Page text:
If you are in a water-related business on Long Island, there is a lot you should know about groundwater. Here is a thumbnail overview of key information about water use and the aquifer system that provides all Long Island’s water.
What is an aquifer? It is a geological formation (sand and gravel on Long Island) that stores, transmits and yields useable quantities of water, known as groundwater. Certain formations, such as clay, store large amounts of groundwater, but do not release it to pumping and thus, are not aquifers.
The aquifer system beneath Long Island – made up of three main aquifers: Upper Glacial, Magothy and Lloyd – is designated a sole-source aquifer, meaning it provides 50 percent or more of a community’s water. Long Island’s aquifers provide 100 percent of the region’s water. The designation is given by the U.S. Environmental Protection Agency.
All the freshwater in the aquifers comes from precipitation (rain, snow, etc.). Average annual rainfall on Long Island is about 44-46 inches. Half of this water (approx. 22-23 inches) will seep through the sandy soils and into the aquifers to become groundwater; a process is known as recharge. In 2015, rainfall was about nine inches below average, meaning that less water than normal replenished the aquifer system.
Per-person water use on Long Island is above the national average. Water use on Long Island swings between winter use, which is about 80-100 gallons per person per day, to summer use which increases by 200 to 400 percent, and is the highest in the Northeast. The majority of water use in the summer is outdoor use for irrigation, but also includes swimming pools and water features.
There are many misunderstandings about the consequences of taking too much water from the aquifers and how much water is available. Here are the basics.
The U.S. Geological Survey reports that the amount of water stored in the aquifers is around 90 trillion gallons. While it sounds like a tremendous amount, you should know that we can only withdraw between 5 to 10 percent of that water through pumping. That means the available water is about 4.5 to 9 trillion gallons. But, in order to protect the groundwater from saltwater intrusion and the loss of streams, wetlands, ponds and lakes, it is essential that the majority of the total groundwater should stay in the aquifers.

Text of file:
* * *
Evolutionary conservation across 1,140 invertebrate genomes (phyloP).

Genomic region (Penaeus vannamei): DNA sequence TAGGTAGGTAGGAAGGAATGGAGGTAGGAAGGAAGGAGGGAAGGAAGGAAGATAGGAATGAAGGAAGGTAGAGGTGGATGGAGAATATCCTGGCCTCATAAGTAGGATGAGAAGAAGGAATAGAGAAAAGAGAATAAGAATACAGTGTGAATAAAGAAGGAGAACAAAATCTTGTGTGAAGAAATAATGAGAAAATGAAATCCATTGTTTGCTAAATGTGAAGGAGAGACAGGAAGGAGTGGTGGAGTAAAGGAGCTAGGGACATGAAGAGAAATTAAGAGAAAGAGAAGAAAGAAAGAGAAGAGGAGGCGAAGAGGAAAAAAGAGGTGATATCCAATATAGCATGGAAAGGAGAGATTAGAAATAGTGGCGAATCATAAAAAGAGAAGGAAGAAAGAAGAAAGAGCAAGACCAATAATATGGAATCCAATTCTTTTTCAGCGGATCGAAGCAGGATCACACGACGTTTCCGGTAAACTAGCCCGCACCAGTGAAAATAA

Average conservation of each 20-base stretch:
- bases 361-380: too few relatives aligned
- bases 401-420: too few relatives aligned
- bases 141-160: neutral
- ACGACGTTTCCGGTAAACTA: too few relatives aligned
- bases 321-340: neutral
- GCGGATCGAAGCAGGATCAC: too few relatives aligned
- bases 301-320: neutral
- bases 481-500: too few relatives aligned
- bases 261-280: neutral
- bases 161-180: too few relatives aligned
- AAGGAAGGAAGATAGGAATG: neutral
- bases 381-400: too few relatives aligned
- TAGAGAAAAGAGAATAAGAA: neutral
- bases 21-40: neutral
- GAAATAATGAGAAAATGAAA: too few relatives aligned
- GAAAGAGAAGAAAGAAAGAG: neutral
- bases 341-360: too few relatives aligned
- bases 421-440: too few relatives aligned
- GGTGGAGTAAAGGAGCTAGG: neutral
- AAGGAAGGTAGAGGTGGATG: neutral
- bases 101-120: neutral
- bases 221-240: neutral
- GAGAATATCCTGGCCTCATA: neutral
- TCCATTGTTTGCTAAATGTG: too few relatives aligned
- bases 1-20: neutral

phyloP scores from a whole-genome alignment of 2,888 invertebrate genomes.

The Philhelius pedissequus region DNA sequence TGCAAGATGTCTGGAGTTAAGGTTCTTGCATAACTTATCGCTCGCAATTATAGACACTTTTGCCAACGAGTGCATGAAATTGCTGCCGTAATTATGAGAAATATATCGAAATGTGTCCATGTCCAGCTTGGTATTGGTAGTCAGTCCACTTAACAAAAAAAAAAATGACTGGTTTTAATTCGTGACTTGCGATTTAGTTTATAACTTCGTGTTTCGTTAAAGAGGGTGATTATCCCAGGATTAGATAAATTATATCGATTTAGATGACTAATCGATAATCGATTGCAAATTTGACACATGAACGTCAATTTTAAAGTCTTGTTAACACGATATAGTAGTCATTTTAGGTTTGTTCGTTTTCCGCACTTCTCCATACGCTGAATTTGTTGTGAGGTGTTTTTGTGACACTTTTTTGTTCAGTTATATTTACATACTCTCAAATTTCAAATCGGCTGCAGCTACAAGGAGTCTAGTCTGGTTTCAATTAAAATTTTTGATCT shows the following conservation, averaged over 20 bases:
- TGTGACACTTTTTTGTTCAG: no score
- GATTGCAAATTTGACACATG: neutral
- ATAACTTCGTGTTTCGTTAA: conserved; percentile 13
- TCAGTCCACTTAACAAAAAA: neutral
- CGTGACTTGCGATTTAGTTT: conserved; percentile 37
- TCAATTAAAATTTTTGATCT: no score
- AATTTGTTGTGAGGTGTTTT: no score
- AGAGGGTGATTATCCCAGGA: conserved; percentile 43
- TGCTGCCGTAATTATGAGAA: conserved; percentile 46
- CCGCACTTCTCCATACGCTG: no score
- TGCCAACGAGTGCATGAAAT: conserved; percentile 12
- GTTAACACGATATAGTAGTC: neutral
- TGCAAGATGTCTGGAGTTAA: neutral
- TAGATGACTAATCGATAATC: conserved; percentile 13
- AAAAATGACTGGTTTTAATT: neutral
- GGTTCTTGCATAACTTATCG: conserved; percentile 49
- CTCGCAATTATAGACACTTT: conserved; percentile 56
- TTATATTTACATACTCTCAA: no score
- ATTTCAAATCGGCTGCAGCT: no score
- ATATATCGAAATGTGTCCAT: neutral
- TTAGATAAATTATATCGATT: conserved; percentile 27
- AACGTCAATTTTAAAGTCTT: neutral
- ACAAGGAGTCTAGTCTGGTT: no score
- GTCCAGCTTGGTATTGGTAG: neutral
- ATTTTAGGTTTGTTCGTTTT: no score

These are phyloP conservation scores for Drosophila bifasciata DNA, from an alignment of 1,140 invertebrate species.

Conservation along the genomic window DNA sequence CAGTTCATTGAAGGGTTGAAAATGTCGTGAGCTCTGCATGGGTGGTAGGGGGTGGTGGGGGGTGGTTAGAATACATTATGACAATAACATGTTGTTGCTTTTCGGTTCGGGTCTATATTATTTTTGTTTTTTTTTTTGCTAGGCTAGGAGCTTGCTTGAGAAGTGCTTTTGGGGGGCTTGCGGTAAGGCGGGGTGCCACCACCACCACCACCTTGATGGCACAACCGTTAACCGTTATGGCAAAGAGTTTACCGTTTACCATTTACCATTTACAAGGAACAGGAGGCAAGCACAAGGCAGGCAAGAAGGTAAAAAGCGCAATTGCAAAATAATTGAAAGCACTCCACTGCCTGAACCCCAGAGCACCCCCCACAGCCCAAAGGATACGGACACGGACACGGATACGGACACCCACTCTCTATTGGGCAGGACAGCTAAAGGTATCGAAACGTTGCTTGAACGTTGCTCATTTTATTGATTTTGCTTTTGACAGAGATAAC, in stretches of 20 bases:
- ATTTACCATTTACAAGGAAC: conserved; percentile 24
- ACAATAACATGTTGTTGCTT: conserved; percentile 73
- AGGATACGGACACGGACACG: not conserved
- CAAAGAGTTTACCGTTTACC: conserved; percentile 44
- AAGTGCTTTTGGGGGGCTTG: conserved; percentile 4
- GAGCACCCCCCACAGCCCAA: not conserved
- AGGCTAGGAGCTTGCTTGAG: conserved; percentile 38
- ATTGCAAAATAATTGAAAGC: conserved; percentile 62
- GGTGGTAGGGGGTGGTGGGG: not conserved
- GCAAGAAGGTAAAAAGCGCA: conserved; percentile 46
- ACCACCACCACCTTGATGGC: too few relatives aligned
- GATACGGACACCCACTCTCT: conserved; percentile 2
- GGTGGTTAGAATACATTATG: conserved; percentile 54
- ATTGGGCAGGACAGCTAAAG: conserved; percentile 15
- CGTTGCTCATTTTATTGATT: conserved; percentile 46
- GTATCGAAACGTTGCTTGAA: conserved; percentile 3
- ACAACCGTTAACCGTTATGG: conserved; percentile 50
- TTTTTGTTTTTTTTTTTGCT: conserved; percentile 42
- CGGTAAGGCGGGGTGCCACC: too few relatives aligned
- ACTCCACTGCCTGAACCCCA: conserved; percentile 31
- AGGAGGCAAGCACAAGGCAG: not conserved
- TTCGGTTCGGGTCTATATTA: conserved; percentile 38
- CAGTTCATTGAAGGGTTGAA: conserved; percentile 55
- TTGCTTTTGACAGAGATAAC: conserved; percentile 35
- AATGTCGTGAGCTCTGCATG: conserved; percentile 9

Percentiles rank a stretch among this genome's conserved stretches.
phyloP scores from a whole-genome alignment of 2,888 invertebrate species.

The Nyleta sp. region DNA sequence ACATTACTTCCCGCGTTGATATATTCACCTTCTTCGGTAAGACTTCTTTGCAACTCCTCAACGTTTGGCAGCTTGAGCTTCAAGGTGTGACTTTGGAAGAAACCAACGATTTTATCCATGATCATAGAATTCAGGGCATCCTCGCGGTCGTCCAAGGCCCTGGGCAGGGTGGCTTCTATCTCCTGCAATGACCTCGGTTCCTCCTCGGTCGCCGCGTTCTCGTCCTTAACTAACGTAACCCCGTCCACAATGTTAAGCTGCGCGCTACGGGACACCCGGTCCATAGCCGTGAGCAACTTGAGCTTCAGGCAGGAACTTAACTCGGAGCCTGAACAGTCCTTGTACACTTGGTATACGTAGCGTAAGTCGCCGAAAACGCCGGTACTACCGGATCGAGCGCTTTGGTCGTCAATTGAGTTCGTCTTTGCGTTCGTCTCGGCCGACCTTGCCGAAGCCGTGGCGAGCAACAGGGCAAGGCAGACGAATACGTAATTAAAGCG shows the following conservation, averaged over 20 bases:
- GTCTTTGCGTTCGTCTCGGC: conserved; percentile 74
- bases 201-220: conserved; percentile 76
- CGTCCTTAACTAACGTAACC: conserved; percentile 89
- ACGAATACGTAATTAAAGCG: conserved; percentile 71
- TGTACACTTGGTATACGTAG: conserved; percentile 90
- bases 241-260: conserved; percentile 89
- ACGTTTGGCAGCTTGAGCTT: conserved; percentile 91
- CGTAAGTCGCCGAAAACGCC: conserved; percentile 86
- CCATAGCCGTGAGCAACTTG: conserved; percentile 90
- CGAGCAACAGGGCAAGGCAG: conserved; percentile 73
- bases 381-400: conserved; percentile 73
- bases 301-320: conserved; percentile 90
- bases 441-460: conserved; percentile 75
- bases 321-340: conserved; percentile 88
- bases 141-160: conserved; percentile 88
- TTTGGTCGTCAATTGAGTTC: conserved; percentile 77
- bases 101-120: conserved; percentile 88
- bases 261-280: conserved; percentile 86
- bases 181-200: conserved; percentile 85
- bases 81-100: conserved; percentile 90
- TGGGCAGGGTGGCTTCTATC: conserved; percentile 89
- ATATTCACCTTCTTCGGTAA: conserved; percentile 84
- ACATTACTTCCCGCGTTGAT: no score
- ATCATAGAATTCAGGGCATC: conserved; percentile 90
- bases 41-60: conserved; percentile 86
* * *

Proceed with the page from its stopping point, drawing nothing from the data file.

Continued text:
Thus, the total amount of water that the aquifers can safely produce is significantly less than the total amount of water in the system.
Another key point is that most groundwater recharge occurs during the months October through March. Once the weather warms and the growing season begins, very little recharge occurs. From April through September, when recharge is at its lowest, the water demand is at its highest. This puts great stress on the aquifers, lowering the water table, removing billions of gallons of water and reducing the pressure that groundwater exerts to keep the ocean from invading the coastal parts of the aquifers.
When it rains or when lawns and gardens are watered during the summer, virtually all the water that is not taken up by the plants evaporates or runs off and is not returned to the aquifers. This is contrary to the popular notion that excess lawn watering simply puts water back into the aquifers. So, water waste is a real downside to poor irrigation practices, because wasted water is lost from the aquifer system without any benefit. This is why it is so tragic to see lawn irrigation systems spraying full blast during a summer rain storm.
The challenge is to find better techniques and technologies that put the water in the soil where the plants need it and not in the air where it evaporates. The soil too warms and contributes to evaporation after plants have absorbed the water they need. This is why recharge is so low during the summer.
We do not have an unlimited amount of water in the aquifer system. Nassau County needs to reduce the overall amount of water taken from the aquifers. Suffolk County has more leeway regarding quantity, but if it wants to keep its rivers and streams full then there are limits to the amount of water that should be pumped from its portion of the aquifers too. Water conservation is an issue that will be receiving much more attention in the coming years. Summer water use will be the biggest target for limiting water waste and excessive use. We all need to work together to find the most effective and reasonable ways to preserve and manage this essential natural resource beneath Long Island.
Sarah Meyland is director of the Center for Water Resources Management at New York Institute of Technology in Old Westbury, N.Y